Student-Faculty Collaboration in Teaching and Learning: A Design Thinking Workshop

Typically faculty teach to students. What happens if we approach the task differently, aiming to teach with students? What would it look like for students and faculty to co-design classes and curricula?

We will explore these questions through a design thinking activity from Stanford’s Students and faculty will be tasked with collaboratively envisioning the future of student-faculty relationships at UVA. Participants will pair up to interview each other, come to a point-of-view of how classroom experiences might look differently if co-created and then generate ideas for a collaborative approach to education. The workshop will culminate in the development of practical strategies for creating and sustaining student-faculty partnerships in teaching and learning.

This session is co-created and co-sponsored by Student Voice and the Teaching Resource Center

Date: Monday March 23, 2015
Location:Open Grounds

To register please email Stephanie Doktor at


When Trauma Impacts Learning

Date: Monday February 16, 2015
Location:Newcomb Hall, South Meeting Room

For additional workshop details, please click here.


Join the waiting list by clicking on this link.


Claire Kaplan, Program Director, Gender Violence & Social Change
Hannah Trible, Counseling Intern
-Maxine Platzer Lynn Women’s Center-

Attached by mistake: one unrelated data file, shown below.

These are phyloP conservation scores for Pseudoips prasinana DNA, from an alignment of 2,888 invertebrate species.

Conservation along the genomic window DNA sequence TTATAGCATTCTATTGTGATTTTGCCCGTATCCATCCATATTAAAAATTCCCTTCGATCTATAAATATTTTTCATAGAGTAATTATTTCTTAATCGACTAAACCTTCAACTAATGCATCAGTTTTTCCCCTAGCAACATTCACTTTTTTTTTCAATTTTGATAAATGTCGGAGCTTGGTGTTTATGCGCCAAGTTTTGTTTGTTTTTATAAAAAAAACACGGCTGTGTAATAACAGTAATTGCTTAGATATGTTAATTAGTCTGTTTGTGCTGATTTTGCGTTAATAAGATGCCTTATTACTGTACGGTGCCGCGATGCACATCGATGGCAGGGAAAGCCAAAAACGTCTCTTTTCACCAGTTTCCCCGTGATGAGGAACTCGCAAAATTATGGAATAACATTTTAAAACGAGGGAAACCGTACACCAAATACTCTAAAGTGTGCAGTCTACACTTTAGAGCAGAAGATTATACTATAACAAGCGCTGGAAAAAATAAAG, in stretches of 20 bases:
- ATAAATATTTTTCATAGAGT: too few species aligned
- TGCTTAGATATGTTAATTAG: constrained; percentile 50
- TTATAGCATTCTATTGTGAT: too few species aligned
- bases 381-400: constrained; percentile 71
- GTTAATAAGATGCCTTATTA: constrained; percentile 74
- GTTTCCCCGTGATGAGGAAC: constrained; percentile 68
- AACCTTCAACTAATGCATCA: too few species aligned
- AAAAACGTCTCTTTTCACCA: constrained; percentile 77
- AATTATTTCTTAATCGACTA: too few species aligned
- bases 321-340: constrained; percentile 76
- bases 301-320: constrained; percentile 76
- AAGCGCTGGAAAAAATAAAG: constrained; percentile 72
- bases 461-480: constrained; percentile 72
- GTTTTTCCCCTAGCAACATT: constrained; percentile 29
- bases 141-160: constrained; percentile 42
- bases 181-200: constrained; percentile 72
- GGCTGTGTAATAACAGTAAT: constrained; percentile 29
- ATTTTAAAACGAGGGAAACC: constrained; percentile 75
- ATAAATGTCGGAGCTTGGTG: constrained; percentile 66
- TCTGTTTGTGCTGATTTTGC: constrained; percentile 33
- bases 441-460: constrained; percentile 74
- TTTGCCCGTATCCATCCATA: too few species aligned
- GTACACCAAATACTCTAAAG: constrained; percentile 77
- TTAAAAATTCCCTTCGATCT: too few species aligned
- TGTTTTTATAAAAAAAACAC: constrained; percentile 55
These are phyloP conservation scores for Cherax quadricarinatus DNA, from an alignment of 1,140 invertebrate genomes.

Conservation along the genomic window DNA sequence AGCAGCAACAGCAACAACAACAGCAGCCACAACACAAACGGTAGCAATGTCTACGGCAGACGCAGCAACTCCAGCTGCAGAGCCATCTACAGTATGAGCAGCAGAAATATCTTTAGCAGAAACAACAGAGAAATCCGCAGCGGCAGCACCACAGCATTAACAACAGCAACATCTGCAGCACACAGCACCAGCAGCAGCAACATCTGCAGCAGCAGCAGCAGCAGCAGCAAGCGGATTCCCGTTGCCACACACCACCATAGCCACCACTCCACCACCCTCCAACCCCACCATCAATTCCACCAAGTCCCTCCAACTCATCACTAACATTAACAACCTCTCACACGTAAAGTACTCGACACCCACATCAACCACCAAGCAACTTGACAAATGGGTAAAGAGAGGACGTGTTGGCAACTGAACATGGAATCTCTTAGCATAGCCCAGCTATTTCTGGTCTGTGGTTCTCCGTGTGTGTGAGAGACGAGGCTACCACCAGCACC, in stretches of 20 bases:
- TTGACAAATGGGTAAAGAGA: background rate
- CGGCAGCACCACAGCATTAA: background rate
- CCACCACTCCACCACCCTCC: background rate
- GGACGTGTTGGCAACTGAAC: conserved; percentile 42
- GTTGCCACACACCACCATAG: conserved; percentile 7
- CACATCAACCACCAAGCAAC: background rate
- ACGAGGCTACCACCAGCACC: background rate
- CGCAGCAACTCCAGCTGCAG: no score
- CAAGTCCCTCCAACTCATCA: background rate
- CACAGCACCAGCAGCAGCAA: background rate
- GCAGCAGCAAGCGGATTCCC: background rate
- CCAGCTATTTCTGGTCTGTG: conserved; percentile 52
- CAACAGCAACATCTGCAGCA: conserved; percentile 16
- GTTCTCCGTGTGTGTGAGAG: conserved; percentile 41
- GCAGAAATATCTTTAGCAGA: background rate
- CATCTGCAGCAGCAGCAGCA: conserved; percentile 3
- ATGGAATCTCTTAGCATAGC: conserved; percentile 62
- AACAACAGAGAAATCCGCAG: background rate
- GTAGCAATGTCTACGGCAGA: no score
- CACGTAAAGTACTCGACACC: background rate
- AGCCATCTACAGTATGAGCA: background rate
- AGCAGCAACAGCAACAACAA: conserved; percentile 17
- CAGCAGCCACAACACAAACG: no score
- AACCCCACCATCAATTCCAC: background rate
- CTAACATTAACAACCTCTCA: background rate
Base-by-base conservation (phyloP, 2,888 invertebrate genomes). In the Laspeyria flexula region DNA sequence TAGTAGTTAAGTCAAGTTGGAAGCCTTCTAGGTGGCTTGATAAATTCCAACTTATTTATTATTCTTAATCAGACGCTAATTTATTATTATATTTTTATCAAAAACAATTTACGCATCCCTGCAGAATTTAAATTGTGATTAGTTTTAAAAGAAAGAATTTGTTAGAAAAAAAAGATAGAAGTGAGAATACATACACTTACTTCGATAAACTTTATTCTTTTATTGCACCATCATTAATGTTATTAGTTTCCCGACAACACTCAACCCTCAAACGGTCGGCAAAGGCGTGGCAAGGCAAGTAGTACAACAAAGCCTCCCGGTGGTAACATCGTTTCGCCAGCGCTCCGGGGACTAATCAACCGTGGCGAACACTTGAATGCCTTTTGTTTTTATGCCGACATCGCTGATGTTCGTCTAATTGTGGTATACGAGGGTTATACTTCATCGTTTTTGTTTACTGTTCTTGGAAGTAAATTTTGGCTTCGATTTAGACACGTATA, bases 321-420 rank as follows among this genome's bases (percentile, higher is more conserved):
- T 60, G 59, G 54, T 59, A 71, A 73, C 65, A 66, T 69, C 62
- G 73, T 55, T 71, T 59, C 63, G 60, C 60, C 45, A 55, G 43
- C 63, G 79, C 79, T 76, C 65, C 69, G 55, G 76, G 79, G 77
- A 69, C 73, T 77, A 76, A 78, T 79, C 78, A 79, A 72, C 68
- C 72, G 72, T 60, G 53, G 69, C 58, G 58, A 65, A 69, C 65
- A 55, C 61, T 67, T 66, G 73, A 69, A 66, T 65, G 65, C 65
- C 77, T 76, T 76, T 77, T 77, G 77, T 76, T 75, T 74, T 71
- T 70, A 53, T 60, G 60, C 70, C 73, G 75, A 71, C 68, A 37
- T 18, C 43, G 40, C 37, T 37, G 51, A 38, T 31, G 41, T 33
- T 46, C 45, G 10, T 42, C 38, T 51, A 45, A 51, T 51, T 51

Dorothe Bach, Associate Director and Associate Professor
Itiya Aneece, Graduate Student Associate
-Teaching Resource Center-


In light of the recent events on grounds, many faculty and teaching assistants are asking how they can best support students affected by trauma. Question may include: How can I appropriately express my care and concern for my students’ safety? What do the recent policy changes mean for my interactions with students who confide in me? What accommodations can I make so that students in crisis feel supported in their learning? And finally, when tragic news shake up the community, how can I acknowledge or discuss difficult topics with sensitivity?

This workshop opens with an opportunity to learn how trauma affects social and cognitive functioning and academic learning and what recent policy changes mean for us as responsible teachers and caring adults. The majority of our time together will be spend discussing case studies to explore avenues for supporting individual students in crises and for creating spaces in our classrooms where difficult events can be acknowledged and discussed.

This workshops is co-sponsored by the Maxine Platzer Lynn Women’s Center and the Teaching Resource Center.

UVA Resource

Sexual Violence Education and Resources [UVA Dean of Students’ website that tells you: (1) What to do after an assault; (2) How to support a survivor; (3) What your reporting options are; (4) How to get involved; (5) and more]